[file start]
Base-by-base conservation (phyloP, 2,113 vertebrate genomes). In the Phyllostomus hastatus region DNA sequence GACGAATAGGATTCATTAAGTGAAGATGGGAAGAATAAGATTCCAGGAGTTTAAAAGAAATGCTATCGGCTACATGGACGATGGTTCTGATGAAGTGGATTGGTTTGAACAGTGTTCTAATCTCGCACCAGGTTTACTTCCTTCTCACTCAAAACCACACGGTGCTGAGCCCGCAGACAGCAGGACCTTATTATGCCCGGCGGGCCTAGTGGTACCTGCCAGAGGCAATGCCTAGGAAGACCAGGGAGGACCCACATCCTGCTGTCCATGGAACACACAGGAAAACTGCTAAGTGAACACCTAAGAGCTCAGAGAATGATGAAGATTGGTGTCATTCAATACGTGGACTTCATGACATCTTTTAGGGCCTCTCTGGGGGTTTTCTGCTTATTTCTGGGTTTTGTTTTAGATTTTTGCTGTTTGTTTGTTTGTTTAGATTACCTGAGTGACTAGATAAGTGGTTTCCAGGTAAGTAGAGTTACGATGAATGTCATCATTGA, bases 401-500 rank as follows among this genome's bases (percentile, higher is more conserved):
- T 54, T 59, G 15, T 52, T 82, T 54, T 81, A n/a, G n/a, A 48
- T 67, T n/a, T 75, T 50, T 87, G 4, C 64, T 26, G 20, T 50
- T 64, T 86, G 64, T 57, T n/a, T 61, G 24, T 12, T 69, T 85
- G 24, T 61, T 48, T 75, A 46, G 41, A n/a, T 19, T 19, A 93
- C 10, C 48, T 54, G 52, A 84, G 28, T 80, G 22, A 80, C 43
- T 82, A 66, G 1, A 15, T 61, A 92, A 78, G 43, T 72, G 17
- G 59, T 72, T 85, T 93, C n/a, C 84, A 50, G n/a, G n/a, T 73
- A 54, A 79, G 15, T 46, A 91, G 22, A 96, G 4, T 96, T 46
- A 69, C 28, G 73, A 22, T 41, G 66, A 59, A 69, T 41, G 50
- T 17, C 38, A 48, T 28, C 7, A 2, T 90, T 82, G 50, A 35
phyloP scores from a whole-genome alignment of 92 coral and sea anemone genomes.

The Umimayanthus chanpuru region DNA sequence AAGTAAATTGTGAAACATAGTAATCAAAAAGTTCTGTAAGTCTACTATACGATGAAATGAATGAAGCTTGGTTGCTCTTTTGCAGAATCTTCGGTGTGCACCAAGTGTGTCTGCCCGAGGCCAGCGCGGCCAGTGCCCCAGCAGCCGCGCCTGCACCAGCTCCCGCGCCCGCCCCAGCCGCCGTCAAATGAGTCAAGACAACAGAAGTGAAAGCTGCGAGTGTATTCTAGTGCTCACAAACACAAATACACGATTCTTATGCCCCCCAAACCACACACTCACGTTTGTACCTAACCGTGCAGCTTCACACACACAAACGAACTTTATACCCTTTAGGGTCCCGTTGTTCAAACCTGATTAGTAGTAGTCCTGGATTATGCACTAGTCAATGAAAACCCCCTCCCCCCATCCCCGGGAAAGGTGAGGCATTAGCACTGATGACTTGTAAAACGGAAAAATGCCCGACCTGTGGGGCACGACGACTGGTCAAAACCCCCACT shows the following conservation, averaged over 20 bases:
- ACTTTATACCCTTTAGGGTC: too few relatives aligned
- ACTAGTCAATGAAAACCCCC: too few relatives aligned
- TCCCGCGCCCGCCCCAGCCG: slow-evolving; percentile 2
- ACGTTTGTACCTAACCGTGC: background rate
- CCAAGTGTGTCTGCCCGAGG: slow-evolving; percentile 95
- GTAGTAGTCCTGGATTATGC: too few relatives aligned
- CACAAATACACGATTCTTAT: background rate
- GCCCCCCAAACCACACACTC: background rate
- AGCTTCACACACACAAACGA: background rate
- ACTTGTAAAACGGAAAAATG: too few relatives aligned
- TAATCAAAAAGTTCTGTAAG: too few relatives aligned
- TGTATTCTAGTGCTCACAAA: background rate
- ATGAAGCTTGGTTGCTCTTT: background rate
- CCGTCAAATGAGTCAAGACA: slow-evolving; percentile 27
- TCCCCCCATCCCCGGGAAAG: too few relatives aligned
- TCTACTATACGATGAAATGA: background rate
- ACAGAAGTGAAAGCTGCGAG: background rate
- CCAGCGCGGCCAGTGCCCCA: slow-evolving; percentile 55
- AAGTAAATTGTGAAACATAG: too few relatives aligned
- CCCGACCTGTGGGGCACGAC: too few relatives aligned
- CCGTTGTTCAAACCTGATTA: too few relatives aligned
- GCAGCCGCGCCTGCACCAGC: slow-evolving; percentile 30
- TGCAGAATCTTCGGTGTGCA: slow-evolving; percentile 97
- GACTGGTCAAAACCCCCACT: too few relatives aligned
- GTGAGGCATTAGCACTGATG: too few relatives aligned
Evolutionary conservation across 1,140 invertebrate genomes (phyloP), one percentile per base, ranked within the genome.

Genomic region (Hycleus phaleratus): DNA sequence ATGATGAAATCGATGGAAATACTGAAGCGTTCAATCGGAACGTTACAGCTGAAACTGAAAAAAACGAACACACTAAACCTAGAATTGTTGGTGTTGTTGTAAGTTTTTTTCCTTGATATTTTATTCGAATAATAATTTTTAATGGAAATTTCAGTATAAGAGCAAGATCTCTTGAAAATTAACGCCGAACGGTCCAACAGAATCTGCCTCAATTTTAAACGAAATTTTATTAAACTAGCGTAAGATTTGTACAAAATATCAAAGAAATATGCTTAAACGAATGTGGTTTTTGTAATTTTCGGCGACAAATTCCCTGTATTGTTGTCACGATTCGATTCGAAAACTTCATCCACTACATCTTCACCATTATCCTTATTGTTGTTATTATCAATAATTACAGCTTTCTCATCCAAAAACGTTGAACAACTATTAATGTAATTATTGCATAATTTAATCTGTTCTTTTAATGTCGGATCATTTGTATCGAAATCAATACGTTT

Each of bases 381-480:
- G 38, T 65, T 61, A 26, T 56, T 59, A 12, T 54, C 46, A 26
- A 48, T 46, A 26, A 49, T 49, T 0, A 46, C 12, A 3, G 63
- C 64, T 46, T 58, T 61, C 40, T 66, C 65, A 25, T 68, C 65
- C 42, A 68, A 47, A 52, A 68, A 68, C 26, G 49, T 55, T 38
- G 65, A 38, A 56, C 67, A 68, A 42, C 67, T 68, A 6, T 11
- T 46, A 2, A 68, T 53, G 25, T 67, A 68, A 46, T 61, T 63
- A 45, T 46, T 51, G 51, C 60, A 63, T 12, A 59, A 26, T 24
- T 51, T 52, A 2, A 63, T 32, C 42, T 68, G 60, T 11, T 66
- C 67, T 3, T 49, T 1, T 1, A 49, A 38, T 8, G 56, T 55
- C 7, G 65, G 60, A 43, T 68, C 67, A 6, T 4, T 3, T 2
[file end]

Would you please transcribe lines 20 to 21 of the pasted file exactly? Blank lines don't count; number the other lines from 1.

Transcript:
- CACAAATACACGATTCTTAT: background rate
- GCCCCCCAAACCACACACTC: background rate